Citizenship was given to white, propertied males leaving out at a minimum at least half of the population. Women, slaves, indentured servants, and Native Americans were all excluded from the privileges of citizenship.

Women were pushed to the sidelines as dependents of men, without the power to bring suit, make contracts, own property, or vote. They were second-class citizens who were not given the power to make their own decisions about their lives.

Women had to depend on men or the male-dominated power structure to validate their legitimacy, legal and otherwise. For most of our country’s history, they were expected to restrict their sphere of interest to the home and the family.

They were not encouraged to obtain a real education or pursue a professional career. They could not hold a job with the government. They could not own property. They could not inherit. They could not sign a contract. They could not have custody of their children should their husband divorce them, and they couldn’t divorce their husbands. They were not permitted to do an entire range of things without their husband’s permission or governmental oversight.

This was particularly true in the area of reproductive issues. In her first attempts to try to bring contraceptive knowledge to women, Margaret Sanger [the founder of Planned Parenthood] was arrested three times in the early 1900s and endured years of harassment and social rejection, but she persisted and eventually played a large role in bringing the birth control pill to the market.

Until the Roe v. Wade decision in 1973 [and even afterward], in order to have an abortion to save a woman’s life, health or for other compelling reasons, different states had different requirements; but all of them permitted practically everyone in the community but the woman herself to make the decision about her reproductive choices.

Depending on a state’s law, the power of that decision was given to a doctor [or perhaps two doctors], a psychiatrist, a psychologist, a therapist, a minister, a social worker, a counselor, a husband, a parent [or both parents], a step-parent, a foster-parent, a guardian, or a judge [judicial bypass for teens and women who were considered mentally incompetent or suicidal], and so forth.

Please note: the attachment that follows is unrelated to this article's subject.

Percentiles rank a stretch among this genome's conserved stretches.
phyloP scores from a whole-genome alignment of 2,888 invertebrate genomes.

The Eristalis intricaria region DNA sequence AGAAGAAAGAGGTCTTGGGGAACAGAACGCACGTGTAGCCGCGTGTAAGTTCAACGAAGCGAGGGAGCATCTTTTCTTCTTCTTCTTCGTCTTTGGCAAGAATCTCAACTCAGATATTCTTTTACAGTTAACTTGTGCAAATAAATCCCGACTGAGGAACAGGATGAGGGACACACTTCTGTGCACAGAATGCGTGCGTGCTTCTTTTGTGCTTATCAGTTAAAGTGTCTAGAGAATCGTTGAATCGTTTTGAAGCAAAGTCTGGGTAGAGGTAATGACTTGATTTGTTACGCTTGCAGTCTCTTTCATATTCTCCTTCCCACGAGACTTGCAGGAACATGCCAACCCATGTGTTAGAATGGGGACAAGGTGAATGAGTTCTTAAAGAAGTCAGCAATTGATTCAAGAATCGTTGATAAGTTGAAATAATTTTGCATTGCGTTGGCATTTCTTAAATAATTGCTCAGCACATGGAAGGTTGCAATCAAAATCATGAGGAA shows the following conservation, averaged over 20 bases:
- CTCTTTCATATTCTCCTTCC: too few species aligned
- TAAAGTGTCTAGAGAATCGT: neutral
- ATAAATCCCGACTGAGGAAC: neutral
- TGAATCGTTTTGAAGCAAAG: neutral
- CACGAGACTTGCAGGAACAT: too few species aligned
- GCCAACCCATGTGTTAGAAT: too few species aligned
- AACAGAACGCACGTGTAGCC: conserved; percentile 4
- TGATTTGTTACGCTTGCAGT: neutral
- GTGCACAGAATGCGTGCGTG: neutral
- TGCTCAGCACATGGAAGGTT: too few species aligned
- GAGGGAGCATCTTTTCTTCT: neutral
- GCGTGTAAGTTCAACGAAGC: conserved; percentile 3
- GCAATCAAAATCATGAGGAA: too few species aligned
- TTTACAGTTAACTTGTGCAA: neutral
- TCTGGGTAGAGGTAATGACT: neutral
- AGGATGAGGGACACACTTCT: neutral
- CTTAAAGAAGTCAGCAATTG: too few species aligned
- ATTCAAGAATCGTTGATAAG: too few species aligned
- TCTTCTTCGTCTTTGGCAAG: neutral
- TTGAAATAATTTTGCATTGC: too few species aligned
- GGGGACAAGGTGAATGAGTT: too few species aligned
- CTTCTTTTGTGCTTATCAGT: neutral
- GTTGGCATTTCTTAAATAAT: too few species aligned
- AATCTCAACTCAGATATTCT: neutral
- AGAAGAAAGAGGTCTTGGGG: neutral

It seems the only person who was not permitted to make that very personal decision for the woman was the woman herself.

So now we’ve come full-circle, and we are back again at square one. It is 2014, and women are still depending on someone else [a boss] to decide if she will receive benefits for birth control or not.

The bottom line is this. The ACA was not implemented to rubber-stamp the religious beliefs of bosses. It was established to provide good preventive and curative health care to employees, regardless of their religious beliefs, and that includes all reproductive health care options. The Supreme Court must reject Hobby Lobby’s claims. Any other decision by the U.S. Supreme Court in this case will be a travesty of justice and an insult to every woman in this country.

As in 1848 with the right to vote, in 1973 with the Roe decision, and now in 2014 with the Affordable Care Act, the most fundamental questions of all still remains, “Who Decides?”

– Dr. Barbara Santee is a writer on women’s reproductive health issues and a long-time pro-choice activist who lives in Tulsa. She was the executive director of NARAL ProChoice Oklahoma for ten years, retiring in 2005. “Who Decides?” has been a part of the NARAL Pro-Choice America logo for years and is just as relevant today as it was 20 years ago.

 

Arnold Hamilton
Arnold Hamilton became editor of The Observer in September 2006. Previously, he served nearly two decades as the Dallas Morning News’ Oklahoma Bureau chief. He also covered government and politics for the San Jose Mercury News, the Dallas Times Herald, the Tulsa Tribune and the Oklahoma Journal.